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aggressor of reparation for injuries done by him in his pas, sion. And I hinted if England should make us a voluntary, offer of Canada expressly for that purpose, it might have a good effect. Mr. Oswald, liked much the idea, said they, were too much straitened for money to make us pecuniary reparation, but he should endeavour to persuade their doing, it in this way. He is furnished with a passport to go and return by Calais, and I expect him back in ten or twelve days. I wish you and Mr. Laurens could be here when he arrives : for I shall much want your advice, and cannot act without your concurrence. If the present crisis of your affaire prevents your coming, I hope at least Mr. Laurens will be here, and we must communicate with you by expresses, for your letters to me per post are generally opened. I shall write per next post requesting Mr. Jay to be here also as soon as possible.

I received your letter advising of a draft on me for a quarter's salary, which will be duly honored. With great esteem, I have the honor to be your Excellency's, &c. &c.


Supposing Mr. Laurens to be in Holland with Mr. Adams, I at the same time wrote the following letter :


& soch

Passy, April 20, 1782. I received by Mr. Oswald the letter you did the honor of writing to me the 7th instant; he brought me also a letter from Lord Shelburne, which gave him the same good character that you do, adding, “ he is fully apprized of my mind, and you may give full credit to every thing, he assures you of.” Mr. Oswald, however, could give me, po other particulars of his Lordship's mind, but that he wąs sincerely disposed to peace. As the message seemed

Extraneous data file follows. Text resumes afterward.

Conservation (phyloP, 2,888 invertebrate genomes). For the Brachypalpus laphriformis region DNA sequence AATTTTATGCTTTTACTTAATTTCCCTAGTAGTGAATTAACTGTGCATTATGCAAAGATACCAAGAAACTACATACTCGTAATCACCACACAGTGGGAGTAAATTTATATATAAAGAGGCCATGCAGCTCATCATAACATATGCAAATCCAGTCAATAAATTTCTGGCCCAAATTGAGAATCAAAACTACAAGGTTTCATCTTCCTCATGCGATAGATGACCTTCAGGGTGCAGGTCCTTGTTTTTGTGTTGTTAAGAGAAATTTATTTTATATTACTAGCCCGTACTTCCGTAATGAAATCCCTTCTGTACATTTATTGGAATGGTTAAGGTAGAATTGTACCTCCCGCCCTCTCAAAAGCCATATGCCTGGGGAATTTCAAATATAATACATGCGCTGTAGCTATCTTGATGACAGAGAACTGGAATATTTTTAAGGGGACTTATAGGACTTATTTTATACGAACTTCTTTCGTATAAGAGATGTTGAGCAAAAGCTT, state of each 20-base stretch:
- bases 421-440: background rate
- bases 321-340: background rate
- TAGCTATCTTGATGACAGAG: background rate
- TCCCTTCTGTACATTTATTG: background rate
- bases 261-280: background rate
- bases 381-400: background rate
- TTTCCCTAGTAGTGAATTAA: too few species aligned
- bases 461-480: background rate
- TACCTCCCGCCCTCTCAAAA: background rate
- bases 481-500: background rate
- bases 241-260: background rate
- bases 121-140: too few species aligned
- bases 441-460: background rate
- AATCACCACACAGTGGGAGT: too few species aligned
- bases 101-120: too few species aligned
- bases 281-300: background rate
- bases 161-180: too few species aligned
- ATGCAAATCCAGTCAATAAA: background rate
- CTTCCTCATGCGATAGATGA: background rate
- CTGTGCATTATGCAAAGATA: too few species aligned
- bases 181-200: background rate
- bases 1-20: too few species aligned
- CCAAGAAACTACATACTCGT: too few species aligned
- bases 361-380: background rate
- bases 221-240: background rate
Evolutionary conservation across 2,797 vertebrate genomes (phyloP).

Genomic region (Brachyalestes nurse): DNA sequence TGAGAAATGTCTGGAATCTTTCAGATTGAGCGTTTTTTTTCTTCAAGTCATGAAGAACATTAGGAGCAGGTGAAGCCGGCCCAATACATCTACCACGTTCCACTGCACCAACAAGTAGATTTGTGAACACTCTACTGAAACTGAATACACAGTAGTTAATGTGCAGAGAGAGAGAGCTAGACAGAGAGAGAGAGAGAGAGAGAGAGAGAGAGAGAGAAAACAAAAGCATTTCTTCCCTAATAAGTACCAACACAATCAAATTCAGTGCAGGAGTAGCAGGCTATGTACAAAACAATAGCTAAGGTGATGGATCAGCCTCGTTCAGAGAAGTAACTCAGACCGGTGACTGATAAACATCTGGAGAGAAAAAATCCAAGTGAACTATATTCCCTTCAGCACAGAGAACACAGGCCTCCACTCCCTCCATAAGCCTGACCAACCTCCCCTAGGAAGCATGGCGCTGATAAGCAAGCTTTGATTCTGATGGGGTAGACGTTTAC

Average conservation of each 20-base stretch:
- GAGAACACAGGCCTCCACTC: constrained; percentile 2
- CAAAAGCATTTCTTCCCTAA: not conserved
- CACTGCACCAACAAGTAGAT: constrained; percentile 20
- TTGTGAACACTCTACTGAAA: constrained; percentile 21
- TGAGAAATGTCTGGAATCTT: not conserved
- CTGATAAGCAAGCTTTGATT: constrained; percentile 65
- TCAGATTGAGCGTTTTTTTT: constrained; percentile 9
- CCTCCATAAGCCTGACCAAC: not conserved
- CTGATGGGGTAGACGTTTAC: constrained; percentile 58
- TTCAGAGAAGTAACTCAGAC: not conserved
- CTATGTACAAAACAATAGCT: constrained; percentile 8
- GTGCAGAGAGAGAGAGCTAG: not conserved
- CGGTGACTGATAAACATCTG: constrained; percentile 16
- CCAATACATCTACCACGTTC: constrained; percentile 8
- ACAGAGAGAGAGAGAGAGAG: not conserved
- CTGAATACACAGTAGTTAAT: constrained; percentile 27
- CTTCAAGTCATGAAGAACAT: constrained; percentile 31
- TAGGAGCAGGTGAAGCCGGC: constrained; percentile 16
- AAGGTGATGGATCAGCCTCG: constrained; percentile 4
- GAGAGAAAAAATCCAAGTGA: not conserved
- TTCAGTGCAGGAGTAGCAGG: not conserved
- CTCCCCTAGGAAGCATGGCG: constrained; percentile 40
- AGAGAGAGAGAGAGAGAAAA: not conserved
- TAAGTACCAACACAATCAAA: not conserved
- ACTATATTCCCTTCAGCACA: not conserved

therefore rather intended to procure or receive propositions than to make any, I told Mr. Oswald that I could make none but in concurrence with my colleagues in the commission, and that if we'were together we should not treat but in conjunction with France, and I proposed introducing him to M. de Vergennes, which he accepted. He made to that minister the same declaration of the disposition of England to peace, who replied that France had already the same good dispositions ; that a treaty might be immediately begun, but it must be for a general, not particular peace. That as to the place, he thought Paris might be most convenient, as Spain had here already aw ambassador, and the American commissioners could easily be assembled here: this upon a supposition of the parties treating directly with each other · without the intervention of mediators. But if the mediation was to be used, it might be at Vienna. The King his master however was so truly disposed to peace, that he woald agree to any place the King of England should chuse; and would at the treaty give proof of the confidence that might be placed in any engagements he should enter into, by the fidelity and exactitude with which he should observe those he already had with his present allies. Mr. Oswald is returned with these general answers, by the way of Calais, and expects to be here again in a few days. I wish it might bé convenient for you and Mr. Adams to be here at the same time: but if the present critical situation of affairs there, 'make his being in Holland necessary just now, I hope you may nevertheless be here, bringing with you his opinion and advice. I have proposed to Lord Shelburne to discharge you from the obligations you entered into at the time of your enlargement, that you may act more freely in the treaty he desires. I had done myself the honor of writing to you a few days before the arrival of Mr. Oswald. My letter went by Mr. Young, your secretary, and enclosed a copy of